Berlin’s 2nd most famous landmark behind the nearby Brandenburg Gate, the Reichstag has a short yet turbulent history. It was built as the meeting place for the German Empire, became famous for its role in the rise of Hitler, sat dormant during the Cold War, and finally rising again to become the the symbol of German democracy, The Reichstag is emblematic of Germany’s fluctuation between prosperity and hardship.
The Reichstag was built to house the Imperial Diet or Parliament which managed the 26 territories that made up the German Empire, which came together in 1871. Opening in 1894, The Reichstag was cutting edge for its time with amenities including central heating, telephones, running water, and its own on site power station for electricity. The German Empire lasted between 1871 and 1918, when Germany became a republic and the Weimar Republic was formed. The Weimar Republic lasted a short 15 years.
The Reichstag played a pivotal role to the rise of the Nazi party. One month after Adolf Hitler became chancellor in 1933, a mysterious fire severely damaged the Reichstag. In a moment of fear, The Reichstag Fire Decree was signed which gave the new chancellor broad and extraordinary power to stifle the supposed communist plot to overthrow the government. Hitler used the decree to crush all opponents to the Nazi party and eventually plunge Germany and all of Europe into a second World War.
During the Nazi era, there was no need for a parliament and the building sat vacant. It was bombed out during World War II and sat in ruins for years after. During the Cold War it was located in West Berlin, near the Berlin wall. West Germany’s parliament met in Bonn, so the building continued to be vacant during the Cold War. During the 1960’s however, the building was restored, but the famous copula was demolished due to bomb damage.
The crumbling of the Berlin Wall saw the reunification of Germany. There was much discussion on where the seat of government power would be located. Many wanted to keep it in Bonn, looking at Berlin’s tumultuous history, especially during the Nazi era as a bad symbol of the newly unified Germany. In the end, Berlin squeaked out as the winner of German government headquarters and the Reichstag would once again become the home of Germany’s legislature.
The reconstruction of the Reichstag soon began. The interior was gutted and a new modern building was constructed around the historic outer walls. A glass dome was added to pay homage to original copula design. The building re-opened in 1999. Today the German Bundestag or federal assembly meets and governs the country from this and surrounding buildings.
The Reichstag Today
The building is now open to the public and thanks to the impressive glass dome has become a popular tourist attraction. Tickets are free but you must register in advance to guarantee entrance. If you do not register in advance you may to go the visitors center outside the building to get on the waiting list, but admission is not assured. You may take a guided tour of the building followed by visiting the dome or you can tour the dome only.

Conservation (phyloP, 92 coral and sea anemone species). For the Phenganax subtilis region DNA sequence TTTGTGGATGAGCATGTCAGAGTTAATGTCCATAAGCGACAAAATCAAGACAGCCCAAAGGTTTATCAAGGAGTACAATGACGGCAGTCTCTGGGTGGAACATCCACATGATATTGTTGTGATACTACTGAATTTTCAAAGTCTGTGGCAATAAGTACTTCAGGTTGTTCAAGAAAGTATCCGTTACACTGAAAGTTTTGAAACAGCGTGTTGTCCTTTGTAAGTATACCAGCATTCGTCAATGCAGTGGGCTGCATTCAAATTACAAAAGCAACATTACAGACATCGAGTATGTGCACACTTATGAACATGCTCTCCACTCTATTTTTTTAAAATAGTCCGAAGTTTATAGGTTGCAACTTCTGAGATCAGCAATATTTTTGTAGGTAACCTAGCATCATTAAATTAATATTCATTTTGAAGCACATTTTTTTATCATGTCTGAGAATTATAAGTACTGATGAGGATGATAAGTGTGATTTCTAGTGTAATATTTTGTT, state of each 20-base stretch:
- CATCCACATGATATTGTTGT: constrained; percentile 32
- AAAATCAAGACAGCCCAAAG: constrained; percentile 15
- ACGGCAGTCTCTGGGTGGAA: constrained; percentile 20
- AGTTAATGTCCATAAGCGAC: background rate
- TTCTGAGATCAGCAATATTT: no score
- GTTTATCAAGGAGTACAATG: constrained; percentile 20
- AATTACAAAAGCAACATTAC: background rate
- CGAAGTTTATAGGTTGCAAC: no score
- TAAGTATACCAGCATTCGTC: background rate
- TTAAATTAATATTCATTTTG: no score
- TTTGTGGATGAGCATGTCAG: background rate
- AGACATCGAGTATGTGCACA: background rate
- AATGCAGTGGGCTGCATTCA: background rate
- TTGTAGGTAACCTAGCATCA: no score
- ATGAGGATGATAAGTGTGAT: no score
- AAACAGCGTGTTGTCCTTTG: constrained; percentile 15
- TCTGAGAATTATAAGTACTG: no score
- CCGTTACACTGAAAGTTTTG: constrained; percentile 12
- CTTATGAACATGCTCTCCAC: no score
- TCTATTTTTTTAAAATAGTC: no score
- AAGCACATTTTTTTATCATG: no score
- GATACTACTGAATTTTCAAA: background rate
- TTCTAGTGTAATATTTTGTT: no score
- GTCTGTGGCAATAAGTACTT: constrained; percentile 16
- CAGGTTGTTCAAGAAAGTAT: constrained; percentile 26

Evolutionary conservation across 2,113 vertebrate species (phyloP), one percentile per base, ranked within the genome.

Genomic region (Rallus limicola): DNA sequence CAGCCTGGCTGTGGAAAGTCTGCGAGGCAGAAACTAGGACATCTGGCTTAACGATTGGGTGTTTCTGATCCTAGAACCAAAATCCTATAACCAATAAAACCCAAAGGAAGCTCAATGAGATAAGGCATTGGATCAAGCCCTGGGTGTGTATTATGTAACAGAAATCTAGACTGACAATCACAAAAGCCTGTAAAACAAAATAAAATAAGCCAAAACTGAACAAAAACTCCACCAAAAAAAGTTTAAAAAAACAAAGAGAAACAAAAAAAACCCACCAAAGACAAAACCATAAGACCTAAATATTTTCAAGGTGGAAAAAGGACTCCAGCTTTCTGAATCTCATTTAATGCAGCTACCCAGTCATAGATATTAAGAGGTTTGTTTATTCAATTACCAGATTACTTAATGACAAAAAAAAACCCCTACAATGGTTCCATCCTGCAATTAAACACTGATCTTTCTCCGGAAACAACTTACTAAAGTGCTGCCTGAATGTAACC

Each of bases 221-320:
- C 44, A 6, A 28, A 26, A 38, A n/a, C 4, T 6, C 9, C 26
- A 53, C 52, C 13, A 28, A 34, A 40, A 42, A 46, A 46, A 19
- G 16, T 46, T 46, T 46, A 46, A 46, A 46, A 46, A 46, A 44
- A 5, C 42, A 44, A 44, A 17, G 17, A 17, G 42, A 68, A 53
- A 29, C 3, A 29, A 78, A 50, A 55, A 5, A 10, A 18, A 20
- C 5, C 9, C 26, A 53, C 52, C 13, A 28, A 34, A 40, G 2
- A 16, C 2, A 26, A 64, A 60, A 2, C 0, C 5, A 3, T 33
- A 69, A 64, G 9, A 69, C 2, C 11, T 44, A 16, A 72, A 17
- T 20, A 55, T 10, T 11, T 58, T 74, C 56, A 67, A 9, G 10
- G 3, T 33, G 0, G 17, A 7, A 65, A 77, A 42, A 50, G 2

Your visit begins at the visitor center where you check in and go through security screening. After waiting for your designated time, you are escorted into the building. The preserved exterior with the famous Dem deutschen Volke (To the German People) is inscribed above the entrance. The guided tour of the building includes a detailed oral history along with being able to view the main hall where parliament meets. The guided tour lasts 90 minutes followed by access to the dome. If you chose to tour the glass dome only an elevator takes you to the entrance on the dome where you pick up your audio guide and begin your ascent up the dome. You may stay as long as you would like and the dome tour is unguided.
The dome has a ramp that winds all the way to the top and provides terrific views of Berlin in all directions. The dome not only has great views outside the building’s but the dome looks inward directly on parliament as a symbolic watchful eye.
While the building’s history brings plenty of visitors, for many the views from the dome are the primary reason for visiting. Located right in the heart of Berlin, many of the cities most famous landmarks are nearby. In addition to the glass dome, you may walk out onto the roof of the building to get the perfect shot.
For many tourists the Reichstag is a free observatory to get some great shots of Berlin. For a richer experience, take the time to learn the history of the building and the city. Berlin has had a roller coaster history of tremendous highs and lows. No landmark further epitomizes this more than the Reichstag.
Visiting the Reichstag
The Reichstag is located in the heart of Berlin. It is easily accessible from Metro Stations Bundestag or Brandenburger Tor. Opening hours are 8:00 AM to midnight daily with last admission at 10:00 PM. For more information or to reserve your tickets click here.